It can seem quite hard to find a quiet space away from the conversation around the upcoming election. You have probably seen the signs, read the news, or seen the interviews on social media. There are more and more stories around the policies, politicians and parties all aiming to serve the community as representatives of the views of the people.
And ultimately this is a very important thing to remember. The people we vote for are the people who will be representing the voices of the community at the decision making tables. In this capacity, it really needs to be about the policies and the things that will be done if someone gets into office. So if you are wondering about how to vote, and why it is important, then have a think about the things that are important to you and try to find information about the policies each party has and how that might impact the things you care about.
Those things might be education, community wellbeing, access to resources, healthcare, the environment, housing, mental health, or perhaps even arts, culture and creativity. Government has the potential to make substantial contributions in all of these areas, and will be guided by what they understand that the public are looking for. Our taxes go towards the delivery of services and support that should ultimately help people in our communities thrive.
So, if you happen to be passionate about arts, culture and creativity in your community, then you might be interested in what the different parties are planning to do in that area. Voting is an important part of civic engagement. Even if you are only focussed on a singular issue, placing your vote in a way that might lead to positive impacts for your area of interest is a good pathway into making sense of this process.
Find a friend and talk about things that are important to you and encourage each other to vote. There is real value in engaging in the democratic process and seeing that as a pathway for meaningful change in our local communities, as well as being an essential part of addressing issues, services, needs and priorities.
If you are wondering about the connection between the government and arts, culture and creativity in your community, some of the ways this will have an impact is in:
- Funding for creative activities
- Investment in creative infrastructure and creative spaces
- Policies for fair pay, copyright and resale
- Cultural organisations, creative activities, museums, films, games, and contributions to the broader creative ecosystem
- Connections to arts education
- Accessible creativity in local communities
- Potential for support for arts and mental health
- Artist residencies
- And more.
And beyond the artistic focus, the government makes decisions that impact how you live, work, play, learn and connect each day. These decisions have an influence on our ability to live well, but also to improve the quality of life for all New Zealanders.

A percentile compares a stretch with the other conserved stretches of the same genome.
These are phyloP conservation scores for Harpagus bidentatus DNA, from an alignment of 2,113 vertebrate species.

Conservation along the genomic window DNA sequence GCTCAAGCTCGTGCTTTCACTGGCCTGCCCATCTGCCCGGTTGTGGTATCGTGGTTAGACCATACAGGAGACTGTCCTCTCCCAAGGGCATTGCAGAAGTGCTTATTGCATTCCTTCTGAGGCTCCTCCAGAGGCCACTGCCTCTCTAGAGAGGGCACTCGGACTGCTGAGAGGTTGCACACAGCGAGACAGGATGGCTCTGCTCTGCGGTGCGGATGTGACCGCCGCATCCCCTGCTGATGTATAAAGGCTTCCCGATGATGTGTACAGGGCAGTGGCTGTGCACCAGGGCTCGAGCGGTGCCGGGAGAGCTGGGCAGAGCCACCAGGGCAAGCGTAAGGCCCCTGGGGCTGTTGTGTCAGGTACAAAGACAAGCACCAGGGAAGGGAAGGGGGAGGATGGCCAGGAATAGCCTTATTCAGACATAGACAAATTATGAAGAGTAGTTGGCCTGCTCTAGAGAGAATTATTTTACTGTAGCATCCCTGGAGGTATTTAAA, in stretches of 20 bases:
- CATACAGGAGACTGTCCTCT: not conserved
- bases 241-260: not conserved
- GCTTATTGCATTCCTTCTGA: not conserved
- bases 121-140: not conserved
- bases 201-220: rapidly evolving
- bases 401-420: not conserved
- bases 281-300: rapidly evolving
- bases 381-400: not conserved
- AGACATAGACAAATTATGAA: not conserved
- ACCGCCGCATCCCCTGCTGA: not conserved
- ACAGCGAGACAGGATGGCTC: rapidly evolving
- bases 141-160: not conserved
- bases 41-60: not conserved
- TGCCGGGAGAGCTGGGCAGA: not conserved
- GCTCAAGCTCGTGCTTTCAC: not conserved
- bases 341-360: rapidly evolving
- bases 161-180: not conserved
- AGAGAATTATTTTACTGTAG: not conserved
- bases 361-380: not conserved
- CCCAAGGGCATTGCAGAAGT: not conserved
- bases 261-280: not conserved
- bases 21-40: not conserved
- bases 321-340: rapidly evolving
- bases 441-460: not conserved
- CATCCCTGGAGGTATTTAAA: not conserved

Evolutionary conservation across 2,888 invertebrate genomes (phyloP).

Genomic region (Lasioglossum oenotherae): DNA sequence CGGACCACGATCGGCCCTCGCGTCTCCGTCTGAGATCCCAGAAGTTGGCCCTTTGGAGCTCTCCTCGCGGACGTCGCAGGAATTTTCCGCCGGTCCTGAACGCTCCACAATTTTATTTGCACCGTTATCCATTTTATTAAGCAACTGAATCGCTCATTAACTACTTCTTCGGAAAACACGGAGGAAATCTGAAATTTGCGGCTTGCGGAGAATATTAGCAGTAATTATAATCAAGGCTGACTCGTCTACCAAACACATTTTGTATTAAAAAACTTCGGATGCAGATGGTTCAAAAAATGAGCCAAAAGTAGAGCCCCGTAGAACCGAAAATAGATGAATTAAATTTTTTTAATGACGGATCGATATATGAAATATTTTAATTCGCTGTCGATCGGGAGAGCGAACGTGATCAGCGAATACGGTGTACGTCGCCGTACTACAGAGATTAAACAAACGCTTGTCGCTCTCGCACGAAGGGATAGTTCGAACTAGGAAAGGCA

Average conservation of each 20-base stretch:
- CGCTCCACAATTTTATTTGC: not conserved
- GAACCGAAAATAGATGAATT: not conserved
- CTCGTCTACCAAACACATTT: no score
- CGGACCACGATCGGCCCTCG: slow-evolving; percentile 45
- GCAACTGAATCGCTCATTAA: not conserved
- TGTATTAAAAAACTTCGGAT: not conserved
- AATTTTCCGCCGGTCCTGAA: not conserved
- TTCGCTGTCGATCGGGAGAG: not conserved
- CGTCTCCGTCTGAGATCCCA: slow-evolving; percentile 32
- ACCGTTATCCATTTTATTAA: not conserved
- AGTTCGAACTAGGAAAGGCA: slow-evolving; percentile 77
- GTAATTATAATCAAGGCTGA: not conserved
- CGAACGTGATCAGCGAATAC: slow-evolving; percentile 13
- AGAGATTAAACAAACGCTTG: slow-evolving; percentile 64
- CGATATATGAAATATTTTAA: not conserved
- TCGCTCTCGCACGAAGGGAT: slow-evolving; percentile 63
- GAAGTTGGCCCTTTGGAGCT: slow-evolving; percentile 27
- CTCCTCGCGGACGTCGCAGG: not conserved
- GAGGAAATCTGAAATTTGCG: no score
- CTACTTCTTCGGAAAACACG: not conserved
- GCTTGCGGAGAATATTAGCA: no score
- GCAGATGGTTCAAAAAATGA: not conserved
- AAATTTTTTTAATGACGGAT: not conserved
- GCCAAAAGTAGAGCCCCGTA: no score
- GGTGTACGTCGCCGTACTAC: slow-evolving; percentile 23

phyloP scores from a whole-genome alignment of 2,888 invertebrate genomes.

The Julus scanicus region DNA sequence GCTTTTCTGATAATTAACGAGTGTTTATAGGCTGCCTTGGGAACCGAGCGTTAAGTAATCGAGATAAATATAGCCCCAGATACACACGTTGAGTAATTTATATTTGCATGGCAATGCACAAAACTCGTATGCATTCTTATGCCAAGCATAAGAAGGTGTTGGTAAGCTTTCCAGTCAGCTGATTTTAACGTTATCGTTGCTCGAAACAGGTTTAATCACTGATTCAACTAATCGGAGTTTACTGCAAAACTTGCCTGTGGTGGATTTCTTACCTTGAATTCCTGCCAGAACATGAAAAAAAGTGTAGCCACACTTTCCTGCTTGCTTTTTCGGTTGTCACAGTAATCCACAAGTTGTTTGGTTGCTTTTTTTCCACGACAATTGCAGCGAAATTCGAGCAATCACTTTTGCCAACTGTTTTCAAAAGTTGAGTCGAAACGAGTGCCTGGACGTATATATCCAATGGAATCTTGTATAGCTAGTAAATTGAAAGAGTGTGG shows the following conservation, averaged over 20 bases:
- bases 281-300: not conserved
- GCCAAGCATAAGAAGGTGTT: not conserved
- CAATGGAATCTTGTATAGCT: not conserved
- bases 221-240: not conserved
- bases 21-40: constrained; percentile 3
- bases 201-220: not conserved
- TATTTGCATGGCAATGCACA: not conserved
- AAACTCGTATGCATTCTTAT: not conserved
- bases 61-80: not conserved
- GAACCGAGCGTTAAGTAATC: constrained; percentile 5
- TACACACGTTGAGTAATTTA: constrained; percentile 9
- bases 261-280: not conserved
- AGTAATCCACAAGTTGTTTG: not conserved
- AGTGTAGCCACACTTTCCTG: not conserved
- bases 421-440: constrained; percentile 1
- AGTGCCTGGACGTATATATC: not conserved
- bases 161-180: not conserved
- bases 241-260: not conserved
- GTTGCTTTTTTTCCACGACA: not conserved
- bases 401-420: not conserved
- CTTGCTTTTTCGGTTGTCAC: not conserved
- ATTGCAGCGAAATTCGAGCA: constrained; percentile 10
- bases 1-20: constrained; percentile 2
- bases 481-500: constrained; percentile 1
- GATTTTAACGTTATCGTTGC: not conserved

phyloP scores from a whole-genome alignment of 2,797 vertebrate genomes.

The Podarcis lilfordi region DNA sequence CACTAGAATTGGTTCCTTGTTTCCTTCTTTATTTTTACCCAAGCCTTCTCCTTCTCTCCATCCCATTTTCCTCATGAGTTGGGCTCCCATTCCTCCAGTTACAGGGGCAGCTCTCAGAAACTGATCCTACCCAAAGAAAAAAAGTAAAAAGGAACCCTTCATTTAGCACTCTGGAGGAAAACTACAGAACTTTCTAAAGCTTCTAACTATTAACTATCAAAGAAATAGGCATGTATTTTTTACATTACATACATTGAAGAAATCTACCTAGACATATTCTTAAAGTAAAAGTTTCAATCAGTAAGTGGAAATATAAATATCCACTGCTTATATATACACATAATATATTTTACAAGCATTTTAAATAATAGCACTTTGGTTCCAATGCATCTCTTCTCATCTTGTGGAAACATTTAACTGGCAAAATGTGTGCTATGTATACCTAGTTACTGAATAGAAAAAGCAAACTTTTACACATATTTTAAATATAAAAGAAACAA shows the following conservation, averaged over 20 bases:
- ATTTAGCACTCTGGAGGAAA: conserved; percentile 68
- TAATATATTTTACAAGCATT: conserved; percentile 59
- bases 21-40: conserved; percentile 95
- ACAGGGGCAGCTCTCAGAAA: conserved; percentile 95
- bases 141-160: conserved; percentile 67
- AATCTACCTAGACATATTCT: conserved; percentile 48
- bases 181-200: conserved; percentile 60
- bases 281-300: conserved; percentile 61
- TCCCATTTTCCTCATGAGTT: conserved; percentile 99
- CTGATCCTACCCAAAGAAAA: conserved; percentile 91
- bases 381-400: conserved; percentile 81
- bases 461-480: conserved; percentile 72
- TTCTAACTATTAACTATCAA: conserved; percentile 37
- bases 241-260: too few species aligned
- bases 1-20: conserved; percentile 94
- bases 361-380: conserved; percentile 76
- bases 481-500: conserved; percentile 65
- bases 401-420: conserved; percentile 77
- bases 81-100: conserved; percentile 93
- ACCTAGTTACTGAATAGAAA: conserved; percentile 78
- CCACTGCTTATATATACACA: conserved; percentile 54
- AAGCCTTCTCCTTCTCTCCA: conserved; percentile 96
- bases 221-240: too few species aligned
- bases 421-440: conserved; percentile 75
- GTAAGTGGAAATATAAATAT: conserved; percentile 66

We want to see arts, culture and creativity in our communities that builds upon a strengths-based pathway for meaningful change that recognises the awesome mahi that is taking place in our communities. We want our elected officials to understand the value and impact of the creative ecosystem, and see how thriving communities connect through flax roots creativity that empowers people from birth onwards. We want to help to inspire the next iteration of our government officials to see, understand, value and connect with the creative communities that they represent.
Democracy is at its best when the voices of the people are heard. But this means ensuring you engage in the process, understand the policies and outcomes, and take the opportunity to vote.
In an era of increasing sameness around the world, it is vital that we support the sharing of our local stories through the richness of the many cultures and artforms that can be found in our region. Because of this, having a government that supports local creative activity, production and participation is especially important. Arts, culture and creativity have important value for communities – cultural value, economic value, social value, and beyond.
We can use our votes in this election for politicians and parties who understand the connection between wellbeing and creativity. We can share our support for the strengths of creative activity taking place in our communities. We can vote to support a thriving creative ecosystem.
Arts, culture, and creativity is vital infrastructure for healthy, vibrant people and communities. Like other community infrastructure such as transport and schools, arts and culture needs the same support. Arts, culture and creativity are the pipes of community infrastructure. Everyone should be able to experience and benefit from the art, culture and creativity that is all around us.
If we vote with this in mind, we can encourage the people we elect to represent us in government to work together to put artists and creativity at the centre of efforts to improve our shared wellbeing. A key part of this effort is to create more investment, more accessible infrastructure, and to explore how we value and invest in a system of equitable support to sustain artists’ careers. All of us can help create this future by letting our politicians know that we’d support them making changes to support artists. To support access to arts, culture and creativity of all types for all communities. When our artists and creative enablers get the right support, more of us can be healthy, connected and thriving.